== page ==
Now I get it : you're searching "Google Images".  If you put the search-term "naked" into Google Images you are going to see pornography if you don't switch-on the Google "safe search" filter. Here's how to switch on that filter ...

https://support.google.com/websearch/answer/510?p=settings_safesearch&hl=en#safe

... I went to the library and tried again on a different machine and got the same result ...

Given Rule 34 , I'm surprised Google "safe search" isn't the default on computers in a library.
« Last Edit: 11/12/2015 09:37:17 by RD »
 

Offline Don_1

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Re: Can you regulate the images under your logo on the web?
« Reply #8 on: 11/12/2015 13:45:41 »
I have written to Chris Smith as he suggested the same thing re malware. I went to the library and tried again on a different machine and got the same result so it's not my machine. if you google naked scientist you get a page with some words at the top, including the word images. If you click on that you get the page I am talking about. It starts with pictures of the team and then as you scroll down lots of other pictures appear interspersed.

In this page do you have this image?

from Mail Online

If so, then I obviously had the right end of the stick after all.

At the top of this page are these options:

All  Images  Videos  Shopping  News   More   Search tools

Click on 'All' and you will get a page of results, the first of which is for this web site's home page.

Click on 'Videos' and you get numerous results for videos on this site and You Tube.



The results are generated by Google in all instances.

Now, at the top of the page of search results and to the right, in line with the options for 'all', 'images' and 'video' etc. you will see a drop down box with the words 'Safe Search' in it. Click on this box and in the drop down box which appears, click on 'Filter explicit results'.

The undesirable images should now disappear from your screen, but there will still be results from sites other than The Naked Scientists which are tagged or contain the words 'naked scientist'.
This image of Jane Fonda from the film 'Barbarella' was about the nearest to lewd I could find. It results from an article in the website 'popsugar.com'. By the looks of it a general interest on-line magazine.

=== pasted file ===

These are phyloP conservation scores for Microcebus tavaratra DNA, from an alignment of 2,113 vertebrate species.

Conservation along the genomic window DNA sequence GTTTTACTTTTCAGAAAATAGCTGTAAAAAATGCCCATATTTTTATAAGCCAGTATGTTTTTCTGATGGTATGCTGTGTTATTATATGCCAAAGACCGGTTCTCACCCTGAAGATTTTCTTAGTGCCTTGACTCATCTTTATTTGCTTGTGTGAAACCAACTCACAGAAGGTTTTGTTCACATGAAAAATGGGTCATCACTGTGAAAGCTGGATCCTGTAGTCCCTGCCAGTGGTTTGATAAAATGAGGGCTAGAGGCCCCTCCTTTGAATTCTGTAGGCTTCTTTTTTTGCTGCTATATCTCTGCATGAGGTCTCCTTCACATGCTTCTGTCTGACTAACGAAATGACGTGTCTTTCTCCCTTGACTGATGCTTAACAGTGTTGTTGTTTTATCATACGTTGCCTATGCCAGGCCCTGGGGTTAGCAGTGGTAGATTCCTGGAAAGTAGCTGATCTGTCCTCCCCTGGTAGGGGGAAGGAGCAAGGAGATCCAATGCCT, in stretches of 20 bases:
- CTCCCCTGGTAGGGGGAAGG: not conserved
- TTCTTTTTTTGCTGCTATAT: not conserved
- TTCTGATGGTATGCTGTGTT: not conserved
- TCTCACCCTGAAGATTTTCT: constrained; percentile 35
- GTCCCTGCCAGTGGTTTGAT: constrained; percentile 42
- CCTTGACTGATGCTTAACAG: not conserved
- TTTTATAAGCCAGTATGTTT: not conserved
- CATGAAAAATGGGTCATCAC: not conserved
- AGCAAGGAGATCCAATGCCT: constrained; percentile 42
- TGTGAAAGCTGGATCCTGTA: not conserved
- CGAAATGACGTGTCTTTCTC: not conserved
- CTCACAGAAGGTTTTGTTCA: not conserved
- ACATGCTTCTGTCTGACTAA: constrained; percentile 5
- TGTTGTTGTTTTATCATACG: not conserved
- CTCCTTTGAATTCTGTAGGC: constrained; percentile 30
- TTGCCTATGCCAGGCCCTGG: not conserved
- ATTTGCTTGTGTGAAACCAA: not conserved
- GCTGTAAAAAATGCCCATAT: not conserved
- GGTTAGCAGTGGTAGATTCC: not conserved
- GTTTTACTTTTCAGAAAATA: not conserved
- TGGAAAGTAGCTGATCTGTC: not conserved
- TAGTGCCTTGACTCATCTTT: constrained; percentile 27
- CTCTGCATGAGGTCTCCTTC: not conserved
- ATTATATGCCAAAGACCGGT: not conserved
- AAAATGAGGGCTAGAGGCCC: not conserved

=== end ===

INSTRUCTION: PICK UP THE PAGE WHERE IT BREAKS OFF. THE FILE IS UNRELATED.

It is obvious that your local library has not turned on & locked the Safesearch option on Google. Like RD, I am surprised at this. I wonder whether you should point out to the library staff that they should do so, or minors could be subjected to indecent images if they google a word or phrase with dual possibilities.

But to get back to the page causing you concern, this is generated by the search engine. The content of the results are not attributable to the search engine or this site.

By setting a search engine to filter out explicit results, mostly the undesirable results will indeed be filtered out. Also setting a computer/laptop/android to family or child friendly helps stop undesirable content or links being displayed.

The making, uploading and viewing of pornographic images is not illegal in many countries, though there may be constraints. The problem is that the www is just that, 'worldwide', so images which may be illegal to make, upload and view in one country can be uploaded in another country where the law is different. Just because the viewing of these images may be illegal in another country, does not prevent them from being available to view.

The dilemma for all in the free world is, if you restrict access to certain web sites and images, where do you draw the line? Prohibit the uploading of naked men and women? Some might disagree with that and for those who agree with it, should that include paintings by the likes of Titian and Monet? How about images for educational purposes?

We do live in a free country and unfortunately this can make us vulnerable in so many ways to those who wish to disrupt or invade our normal everyday life.

As far as the www is concerned, it is up to the individual to chose what they want to access within the parameters we, as a society, set in law. Those who disregard the law, do so at their own risk.
 

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Re: Can you regulate the images under your logo on the web?
« Reply #8 on: 11/12/2015 13:45:41 »